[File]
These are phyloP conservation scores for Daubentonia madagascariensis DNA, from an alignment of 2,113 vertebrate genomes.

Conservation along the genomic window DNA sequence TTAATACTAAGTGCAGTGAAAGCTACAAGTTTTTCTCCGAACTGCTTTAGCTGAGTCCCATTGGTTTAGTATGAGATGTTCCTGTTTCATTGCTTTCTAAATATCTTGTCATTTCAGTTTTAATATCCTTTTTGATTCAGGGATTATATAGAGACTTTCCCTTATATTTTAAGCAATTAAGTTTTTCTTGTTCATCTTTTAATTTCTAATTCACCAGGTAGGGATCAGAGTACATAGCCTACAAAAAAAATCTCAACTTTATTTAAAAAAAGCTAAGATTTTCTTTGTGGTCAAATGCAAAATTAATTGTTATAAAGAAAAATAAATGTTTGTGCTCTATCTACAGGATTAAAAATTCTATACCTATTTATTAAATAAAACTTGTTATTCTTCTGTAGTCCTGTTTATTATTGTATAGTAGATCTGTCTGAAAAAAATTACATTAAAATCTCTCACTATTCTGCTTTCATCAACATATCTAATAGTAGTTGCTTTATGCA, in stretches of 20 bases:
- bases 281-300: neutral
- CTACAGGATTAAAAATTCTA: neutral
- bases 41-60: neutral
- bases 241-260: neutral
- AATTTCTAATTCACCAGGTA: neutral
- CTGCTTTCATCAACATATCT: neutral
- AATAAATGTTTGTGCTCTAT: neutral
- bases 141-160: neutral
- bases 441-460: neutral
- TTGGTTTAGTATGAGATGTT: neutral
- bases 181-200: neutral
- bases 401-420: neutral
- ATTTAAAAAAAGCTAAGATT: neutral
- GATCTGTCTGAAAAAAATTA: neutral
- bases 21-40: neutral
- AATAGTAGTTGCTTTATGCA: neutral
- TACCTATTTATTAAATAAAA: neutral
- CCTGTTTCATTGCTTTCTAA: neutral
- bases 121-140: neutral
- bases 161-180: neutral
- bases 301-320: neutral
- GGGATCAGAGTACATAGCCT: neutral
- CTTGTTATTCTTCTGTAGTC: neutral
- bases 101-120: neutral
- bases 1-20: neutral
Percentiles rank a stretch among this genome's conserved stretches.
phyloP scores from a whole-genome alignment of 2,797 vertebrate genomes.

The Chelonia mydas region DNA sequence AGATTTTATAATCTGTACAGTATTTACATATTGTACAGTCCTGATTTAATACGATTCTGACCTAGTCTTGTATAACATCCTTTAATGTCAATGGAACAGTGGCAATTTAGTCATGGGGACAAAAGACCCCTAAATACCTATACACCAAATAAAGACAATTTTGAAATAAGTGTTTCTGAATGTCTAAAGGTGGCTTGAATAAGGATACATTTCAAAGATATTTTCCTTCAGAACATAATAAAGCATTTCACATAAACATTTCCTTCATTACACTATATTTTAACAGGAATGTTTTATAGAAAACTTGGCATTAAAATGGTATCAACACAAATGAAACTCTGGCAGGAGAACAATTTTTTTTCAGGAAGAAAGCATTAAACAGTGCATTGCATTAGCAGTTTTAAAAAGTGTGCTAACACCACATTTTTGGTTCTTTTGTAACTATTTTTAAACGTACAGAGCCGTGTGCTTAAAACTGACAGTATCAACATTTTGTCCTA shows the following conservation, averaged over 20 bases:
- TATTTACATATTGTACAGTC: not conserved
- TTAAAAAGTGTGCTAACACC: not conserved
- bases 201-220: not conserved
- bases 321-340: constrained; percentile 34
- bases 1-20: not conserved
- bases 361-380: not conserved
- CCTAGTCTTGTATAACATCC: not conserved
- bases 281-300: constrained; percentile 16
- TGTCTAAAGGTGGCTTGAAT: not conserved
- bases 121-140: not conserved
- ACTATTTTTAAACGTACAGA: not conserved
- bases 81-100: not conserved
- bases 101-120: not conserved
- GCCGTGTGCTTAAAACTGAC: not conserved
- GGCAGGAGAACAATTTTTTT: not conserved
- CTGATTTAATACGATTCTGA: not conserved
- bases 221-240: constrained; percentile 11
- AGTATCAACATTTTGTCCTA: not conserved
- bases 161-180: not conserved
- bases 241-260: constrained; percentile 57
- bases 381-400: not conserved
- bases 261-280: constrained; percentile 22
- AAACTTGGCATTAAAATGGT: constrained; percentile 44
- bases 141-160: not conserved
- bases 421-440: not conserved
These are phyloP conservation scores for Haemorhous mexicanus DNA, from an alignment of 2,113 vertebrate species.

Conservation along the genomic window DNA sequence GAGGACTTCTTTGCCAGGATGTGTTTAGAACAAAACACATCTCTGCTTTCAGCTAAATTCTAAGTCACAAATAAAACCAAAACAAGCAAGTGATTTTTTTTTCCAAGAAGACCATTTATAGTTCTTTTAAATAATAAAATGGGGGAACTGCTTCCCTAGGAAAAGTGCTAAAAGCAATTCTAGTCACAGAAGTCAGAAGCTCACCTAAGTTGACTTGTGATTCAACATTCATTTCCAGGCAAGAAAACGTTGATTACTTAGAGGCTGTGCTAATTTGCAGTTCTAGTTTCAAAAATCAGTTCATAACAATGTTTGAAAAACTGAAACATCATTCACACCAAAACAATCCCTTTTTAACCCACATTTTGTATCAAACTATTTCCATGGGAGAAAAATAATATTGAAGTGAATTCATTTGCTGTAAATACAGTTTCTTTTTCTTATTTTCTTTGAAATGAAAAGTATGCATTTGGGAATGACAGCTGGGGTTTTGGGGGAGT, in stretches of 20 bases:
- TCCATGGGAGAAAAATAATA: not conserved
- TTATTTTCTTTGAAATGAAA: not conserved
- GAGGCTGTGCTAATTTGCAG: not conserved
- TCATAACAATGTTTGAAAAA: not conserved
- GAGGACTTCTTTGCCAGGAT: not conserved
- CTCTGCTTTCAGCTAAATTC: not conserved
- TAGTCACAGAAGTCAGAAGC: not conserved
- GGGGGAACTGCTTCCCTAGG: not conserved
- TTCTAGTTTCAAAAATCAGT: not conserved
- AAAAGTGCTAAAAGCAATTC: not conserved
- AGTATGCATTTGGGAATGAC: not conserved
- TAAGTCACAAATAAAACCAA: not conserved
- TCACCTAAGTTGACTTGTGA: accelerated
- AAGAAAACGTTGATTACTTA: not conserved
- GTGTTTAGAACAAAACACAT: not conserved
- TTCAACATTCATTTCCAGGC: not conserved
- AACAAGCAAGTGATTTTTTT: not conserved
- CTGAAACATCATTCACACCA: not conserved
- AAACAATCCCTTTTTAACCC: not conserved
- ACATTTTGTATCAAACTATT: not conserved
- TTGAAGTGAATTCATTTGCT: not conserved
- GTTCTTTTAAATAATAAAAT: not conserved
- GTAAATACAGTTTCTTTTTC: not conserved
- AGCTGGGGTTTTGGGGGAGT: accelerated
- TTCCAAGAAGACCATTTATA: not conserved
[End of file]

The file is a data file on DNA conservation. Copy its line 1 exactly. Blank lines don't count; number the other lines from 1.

These are phyloP conservation scores for Daubentonia madagascariensis DNA, from an alignment of 2,113 vertebrate genomes.